Stricter PCO morphology definition alone does not identify PCO syndrome
medwireNews: Using the Worldwide Pediatric Consensus (PedC) criteria reduces the proportion of adolescent girls diagnosed with polycystic ovarian morphology (PCOM) but does not identify those with polycystic ovarian syndrome (PCOS), say researchers.
The PedC criteria advise a diagnosis of PCOM in adolescents when ovarian volume is larger than 12 mL on transabdominal ultrasonography, which is two standard deviation scores greater than the average volume in healthy young women. They do not recommend a follicle count.
Using this definition, Paulina Merino (University of Chile, Santiago) and co-researchers identified PCOM in 12.8% of 102 healthy adolescent girls aged between 11.4 and 19.8 years. The rates using less restrictive criteria were 23.5% for the Androgen Excess-Polycystic Ovarian Syndrome Society definition and 34.3% for the Rotterdam Consensus.
Adolescents with PCOM had no sign of hyperandrogenism, however, with testosterone, androstenedione and free androgen index levels being similar between those with and without PCOM, regardless of the definition used.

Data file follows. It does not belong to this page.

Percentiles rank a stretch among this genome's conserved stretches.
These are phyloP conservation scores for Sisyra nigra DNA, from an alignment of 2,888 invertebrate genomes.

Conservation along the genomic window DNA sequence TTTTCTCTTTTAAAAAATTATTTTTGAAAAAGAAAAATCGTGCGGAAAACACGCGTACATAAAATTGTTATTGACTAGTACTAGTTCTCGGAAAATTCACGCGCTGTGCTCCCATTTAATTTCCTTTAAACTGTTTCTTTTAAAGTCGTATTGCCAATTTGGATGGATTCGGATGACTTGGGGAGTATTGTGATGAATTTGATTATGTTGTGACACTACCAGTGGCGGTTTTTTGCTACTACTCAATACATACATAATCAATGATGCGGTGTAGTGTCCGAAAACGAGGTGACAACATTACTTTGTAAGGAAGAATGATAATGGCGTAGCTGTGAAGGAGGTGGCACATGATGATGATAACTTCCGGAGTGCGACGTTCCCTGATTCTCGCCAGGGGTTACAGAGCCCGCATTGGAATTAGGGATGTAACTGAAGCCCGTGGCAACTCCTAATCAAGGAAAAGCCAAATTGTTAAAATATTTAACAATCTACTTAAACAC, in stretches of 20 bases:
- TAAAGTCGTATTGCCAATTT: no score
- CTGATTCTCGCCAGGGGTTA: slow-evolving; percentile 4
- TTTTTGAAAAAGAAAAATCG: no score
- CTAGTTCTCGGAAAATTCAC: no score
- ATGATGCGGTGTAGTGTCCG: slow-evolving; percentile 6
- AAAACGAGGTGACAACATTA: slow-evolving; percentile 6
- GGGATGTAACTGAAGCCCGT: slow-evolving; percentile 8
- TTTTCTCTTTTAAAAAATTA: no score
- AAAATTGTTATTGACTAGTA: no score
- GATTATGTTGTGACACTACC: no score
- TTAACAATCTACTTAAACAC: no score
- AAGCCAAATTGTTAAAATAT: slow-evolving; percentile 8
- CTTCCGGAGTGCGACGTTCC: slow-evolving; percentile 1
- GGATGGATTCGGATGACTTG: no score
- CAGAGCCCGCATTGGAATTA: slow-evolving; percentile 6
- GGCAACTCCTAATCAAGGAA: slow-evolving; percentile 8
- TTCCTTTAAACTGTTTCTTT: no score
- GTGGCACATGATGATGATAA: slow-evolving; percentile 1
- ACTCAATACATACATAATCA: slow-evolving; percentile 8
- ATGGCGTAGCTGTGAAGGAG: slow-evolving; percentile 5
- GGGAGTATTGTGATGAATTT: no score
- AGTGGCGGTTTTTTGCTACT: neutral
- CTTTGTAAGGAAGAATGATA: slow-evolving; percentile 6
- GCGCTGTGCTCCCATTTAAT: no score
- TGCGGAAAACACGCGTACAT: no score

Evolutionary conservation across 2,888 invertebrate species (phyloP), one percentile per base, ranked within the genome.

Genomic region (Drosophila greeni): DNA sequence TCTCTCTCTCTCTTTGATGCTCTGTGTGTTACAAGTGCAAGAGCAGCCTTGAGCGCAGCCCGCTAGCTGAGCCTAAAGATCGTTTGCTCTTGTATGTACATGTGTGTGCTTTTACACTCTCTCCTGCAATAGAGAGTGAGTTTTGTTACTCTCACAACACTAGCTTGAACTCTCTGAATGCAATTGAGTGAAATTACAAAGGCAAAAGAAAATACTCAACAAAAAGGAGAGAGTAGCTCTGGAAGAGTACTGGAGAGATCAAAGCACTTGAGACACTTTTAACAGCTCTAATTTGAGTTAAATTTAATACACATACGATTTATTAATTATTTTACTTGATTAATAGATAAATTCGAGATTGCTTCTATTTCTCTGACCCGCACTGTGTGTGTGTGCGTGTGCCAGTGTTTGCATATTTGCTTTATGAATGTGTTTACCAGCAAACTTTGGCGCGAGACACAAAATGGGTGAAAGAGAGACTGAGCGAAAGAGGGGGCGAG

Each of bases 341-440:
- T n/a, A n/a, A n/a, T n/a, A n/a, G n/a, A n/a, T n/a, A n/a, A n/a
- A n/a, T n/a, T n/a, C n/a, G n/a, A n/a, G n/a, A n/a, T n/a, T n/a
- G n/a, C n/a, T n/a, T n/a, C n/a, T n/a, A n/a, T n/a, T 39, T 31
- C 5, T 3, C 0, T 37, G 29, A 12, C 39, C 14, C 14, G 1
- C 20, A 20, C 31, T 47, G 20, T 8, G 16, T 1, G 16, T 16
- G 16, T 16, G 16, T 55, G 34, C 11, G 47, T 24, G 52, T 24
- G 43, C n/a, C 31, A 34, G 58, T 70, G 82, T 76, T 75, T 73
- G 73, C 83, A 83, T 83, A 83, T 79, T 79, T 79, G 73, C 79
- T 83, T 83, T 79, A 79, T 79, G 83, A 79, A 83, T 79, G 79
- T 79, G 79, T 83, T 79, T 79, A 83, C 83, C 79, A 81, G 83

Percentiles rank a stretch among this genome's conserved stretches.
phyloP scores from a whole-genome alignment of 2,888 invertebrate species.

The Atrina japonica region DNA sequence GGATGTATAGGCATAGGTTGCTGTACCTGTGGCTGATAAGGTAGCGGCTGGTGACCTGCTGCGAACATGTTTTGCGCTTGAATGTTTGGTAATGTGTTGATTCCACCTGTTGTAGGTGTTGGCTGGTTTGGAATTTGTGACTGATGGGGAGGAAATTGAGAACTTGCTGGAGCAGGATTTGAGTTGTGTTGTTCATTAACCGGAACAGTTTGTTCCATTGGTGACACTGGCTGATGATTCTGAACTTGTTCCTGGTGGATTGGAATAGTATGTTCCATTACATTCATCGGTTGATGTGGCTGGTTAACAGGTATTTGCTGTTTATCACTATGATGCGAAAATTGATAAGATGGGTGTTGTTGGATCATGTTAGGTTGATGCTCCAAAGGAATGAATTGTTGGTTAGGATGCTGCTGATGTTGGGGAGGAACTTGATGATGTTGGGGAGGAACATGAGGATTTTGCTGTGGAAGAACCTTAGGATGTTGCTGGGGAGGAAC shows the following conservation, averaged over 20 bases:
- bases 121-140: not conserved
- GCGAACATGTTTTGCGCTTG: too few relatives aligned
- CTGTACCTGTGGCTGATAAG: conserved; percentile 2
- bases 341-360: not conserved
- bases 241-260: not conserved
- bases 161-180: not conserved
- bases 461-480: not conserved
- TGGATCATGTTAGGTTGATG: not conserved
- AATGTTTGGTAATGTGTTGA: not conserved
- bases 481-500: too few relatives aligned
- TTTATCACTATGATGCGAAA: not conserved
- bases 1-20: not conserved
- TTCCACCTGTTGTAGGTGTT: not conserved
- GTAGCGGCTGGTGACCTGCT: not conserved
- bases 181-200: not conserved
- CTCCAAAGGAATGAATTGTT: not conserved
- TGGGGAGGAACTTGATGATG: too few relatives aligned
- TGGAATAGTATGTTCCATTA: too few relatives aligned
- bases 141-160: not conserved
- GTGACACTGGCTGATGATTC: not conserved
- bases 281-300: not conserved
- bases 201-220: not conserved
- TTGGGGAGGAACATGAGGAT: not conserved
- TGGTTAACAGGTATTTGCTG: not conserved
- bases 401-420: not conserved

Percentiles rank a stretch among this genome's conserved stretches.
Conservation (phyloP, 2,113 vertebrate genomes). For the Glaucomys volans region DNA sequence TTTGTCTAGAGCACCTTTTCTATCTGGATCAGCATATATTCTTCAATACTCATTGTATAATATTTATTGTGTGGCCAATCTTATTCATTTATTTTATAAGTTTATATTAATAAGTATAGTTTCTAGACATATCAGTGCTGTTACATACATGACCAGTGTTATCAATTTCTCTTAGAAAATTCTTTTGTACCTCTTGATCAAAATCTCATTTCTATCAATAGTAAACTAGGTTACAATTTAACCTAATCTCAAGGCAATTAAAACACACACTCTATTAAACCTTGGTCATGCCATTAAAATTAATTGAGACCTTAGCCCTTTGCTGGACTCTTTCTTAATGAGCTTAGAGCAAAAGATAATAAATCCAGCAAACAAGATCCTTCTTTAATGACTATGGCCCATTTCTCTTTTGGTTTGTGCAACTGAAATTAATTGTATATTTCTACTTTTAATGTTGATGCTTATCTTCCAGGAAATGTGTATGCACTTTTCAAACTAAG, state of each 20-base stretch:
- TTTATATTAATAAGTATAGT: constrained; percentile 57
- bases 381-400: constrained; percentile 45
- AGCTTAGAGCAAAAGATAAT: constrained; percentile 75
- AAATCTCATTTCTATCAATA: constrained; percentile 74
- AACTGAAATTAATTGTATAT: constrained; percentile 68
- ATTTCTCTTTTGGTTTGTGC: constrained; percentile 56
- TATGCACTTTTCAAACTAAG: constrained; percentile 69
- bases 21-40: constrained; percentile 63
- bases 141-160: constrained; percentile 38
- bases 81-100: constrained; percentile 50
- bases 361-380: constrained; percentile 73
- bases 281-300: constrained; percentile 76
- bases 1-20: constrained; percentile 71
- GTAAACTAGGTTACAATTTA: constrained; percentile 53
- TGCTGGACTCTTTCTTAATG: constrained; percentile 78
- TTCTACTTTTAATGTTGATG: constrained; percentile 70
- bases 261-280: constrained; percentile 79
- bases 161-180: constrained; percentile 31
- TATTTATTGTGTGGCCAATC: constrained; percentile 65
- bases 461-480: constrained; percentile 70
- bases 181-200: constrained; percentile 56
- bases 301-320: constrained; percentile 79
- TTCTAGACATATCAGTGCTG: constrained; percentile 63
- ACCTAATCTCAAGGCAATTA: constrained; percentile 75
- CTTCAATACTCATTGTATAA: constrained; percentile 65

“The presence of PCOM in very young women, irrespective of the diagnostic criteria that were used, should be not be confused with PCOS”, writes the team in Hormone Research in Paediatrics.
The researchers note that although enlarged ovaries are predictive of PCOS, this is true only in combination with irregular menstruation, whereas girls with isolated PCOM continue to have normal ovulatory function and androgen levels.
They therefore stress that “when the ovarian volume is larger than 12 mL in very young women without hirsutism or oligomenorrhea, a wait-and-see approach may be advisable, and the subject should not be misdiagnosed with PCOS.”
All study participants with PCOM by all definitions had elevated levels of anti-Müllerian hormone, with, for example, average levels of 8.4 pmol/L in those with PCOM by the Rotterdam Consensus versus 4.6 pmol/L in those without.
“These data suggest that enlarged ovaries observed in transabdominal ultrasonography during adolescence, even without the assessment of follicle number, are associated with a larger number of small follicles”, notes the team.
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